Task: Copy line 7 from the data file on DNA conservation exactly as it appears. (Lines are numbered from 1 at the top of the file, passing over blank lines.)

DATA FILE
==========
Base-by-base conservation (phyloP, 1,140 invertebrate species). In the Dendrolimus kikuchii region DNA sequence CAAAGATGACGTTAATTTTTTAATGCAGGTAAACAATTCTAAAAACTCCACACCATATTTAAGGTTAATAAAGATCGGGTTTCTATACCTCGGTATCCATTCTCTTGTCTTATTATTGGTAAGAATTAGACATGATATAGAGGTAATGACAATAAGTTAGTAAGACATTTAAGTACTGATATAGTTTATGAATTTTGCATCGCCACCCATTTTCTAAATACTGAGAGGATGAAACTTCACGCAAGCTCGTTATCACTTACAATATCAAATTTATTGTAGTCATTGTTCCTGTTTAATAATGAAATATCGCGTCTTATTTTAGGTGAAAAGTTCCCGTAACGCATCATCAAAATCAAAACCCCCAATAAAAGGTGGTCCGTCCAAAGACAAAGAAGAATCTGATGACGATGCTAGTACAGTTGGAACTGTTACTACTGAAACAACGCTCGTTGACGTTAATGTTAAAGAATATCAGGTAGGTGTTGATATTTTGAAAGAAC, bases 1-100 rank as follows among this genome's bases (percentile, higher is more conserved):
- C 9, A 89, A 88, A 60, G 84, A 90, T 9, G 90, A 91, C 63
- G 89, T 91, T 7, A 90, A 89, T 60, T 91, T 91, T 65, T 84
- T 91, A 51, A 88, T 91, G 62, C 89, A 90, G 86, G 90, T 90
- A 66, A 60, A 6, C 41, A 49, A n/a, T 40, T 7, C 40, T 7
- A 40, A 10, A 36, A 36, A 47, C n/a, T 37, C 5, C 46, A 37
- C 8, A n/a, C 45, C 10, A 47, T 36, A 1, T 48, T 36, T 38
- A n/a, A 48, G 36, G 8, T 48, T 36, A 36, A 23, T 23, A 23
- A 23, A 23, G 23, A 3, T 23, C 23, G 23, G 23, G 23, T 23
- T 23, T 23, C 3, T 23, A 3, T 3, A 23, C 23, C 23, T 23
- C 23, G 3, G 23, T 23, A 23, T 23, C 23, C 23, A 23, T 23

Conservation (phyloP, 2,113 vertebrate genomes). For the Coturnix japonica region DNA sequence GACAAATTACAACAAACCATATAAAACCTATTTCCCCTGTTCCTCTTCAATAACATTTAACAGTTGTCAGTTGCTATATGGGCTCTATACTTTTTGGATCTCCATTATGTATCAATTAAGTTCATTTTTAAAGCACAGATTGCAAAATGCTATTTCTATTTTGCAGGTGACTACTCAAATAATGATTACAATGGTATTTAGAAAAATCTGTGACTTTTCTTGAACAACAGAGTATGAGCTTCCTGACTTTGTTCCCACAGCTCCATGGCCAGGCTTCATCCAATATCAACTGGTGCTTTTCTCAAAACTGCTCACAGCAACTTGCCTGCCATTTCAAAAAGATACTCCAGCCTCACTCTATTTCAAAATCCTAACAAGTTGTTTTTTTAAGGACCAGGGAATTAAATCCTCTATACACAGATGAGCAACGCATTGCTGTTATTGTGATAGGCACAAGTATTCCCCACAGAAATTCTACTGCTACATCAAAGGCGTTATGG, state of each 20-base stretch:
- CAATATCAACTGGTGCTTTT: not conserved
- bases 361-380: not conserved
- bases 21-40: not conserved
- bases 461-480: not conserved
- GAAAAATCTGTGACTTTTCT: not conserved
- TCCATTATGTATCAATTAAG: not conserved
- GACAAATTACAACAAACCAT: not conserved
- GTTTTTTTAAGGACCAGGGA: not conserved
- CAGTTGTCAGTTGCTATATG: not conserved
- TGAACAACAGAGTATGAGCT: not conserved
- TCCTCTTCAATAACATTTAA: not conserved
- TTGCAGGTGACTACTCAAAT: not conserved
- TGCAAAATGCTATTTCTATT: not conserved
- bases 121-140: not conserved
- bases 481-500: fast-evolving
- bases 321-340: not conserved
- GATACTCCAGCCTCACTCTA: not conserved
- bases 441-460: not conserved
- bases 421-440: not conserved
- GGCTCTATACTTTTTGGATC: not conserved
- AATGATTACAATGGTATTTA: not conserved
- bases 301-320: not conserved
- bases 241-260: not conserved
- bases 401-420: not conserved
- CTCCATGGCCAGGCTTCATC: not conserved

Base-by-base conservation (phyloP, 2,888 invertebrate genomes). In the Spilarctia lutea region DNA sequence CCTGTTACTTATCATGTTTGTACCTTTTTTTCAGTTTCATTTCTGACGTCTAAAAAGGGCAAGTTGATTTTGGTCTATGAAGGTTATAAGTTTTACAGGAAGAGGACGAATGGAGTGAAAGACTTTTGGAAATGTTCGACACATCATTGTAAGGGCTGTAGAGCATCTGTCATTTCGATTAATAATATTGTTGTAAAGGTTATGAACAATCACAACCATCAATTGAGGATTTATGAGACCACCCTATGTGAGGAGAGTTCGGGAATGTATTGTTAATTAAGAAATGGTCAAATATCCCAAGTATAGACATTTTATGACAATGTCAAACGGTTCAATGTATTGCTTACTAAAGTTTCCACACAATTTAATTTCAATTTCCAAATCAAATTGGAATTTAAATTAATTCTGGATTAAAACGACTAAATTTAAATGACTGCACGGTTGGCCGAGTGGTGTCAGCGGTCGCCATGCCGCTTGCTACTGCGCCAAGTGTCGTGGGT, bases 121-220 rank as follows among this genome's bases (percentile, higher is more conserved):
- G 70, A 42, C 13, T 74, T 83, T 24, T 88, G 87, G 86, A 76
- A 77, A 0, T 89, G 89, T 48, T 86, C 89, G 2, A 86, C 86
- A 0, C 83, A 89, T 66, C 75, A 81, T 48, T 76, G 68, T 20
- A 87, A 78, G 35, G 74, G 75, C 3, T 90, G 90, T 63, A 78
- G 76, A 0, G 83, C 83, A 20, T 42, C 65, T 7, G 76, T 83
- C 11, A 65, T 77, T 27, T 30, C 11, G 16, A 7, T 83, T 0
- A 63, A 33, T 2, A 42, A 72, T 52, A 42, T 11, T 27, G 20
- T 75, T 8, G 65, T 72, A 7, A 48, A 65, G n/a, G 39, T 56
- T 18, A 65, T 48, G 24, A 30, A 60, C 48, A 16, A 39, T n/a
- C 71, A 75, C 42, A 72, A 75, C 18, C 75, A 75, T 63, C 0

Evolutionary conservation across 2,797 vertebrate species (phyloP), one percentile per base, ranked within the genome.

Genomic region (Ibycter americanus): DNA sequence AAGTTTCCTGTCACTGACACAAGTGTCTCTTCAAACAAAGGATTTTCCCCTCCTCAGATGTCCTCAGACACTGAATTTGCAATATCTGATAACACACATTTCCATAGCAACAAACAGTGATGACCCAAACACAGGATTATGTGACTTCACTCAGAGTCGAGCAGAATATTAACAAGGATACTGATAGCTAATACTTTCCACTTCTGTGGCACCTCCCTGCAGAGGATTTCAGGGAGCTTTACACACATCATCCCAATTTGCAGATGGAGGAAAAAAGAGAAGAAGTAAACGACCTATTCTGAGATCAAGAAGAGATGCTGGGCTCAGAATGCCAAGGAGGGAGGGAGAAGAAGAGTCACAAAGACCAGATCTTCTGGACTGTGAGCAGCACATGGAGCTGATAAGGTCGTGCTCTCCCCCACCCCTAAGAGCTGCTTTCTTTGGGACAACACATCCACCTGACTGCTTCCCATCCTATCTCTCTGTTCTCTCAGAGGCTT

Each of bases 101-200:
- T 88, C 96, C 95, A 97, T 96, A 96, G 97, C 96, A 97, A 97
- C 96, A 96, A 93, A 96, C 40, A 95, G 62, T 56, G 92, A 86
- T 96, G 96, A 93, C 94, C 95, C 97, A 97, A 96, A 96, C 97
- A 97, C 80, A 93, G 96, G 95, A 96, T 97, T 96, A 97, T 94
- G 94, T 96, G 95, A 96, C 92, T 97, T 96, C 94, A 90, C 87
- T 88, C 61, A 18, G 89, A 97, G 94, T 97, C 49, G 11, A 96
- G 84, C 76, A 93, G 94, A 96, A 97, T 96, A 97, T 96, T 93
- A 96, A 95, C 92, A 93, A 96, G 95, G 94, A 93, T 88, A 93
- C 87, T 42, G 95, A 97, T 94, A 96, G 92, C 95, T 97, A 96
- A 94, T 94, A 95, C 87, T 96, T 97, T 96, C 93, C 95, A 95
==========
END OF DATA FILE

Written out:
- C 8, A n/a, C 45, C 10, A 47, T 36, A 1, T 48, T 36, T 38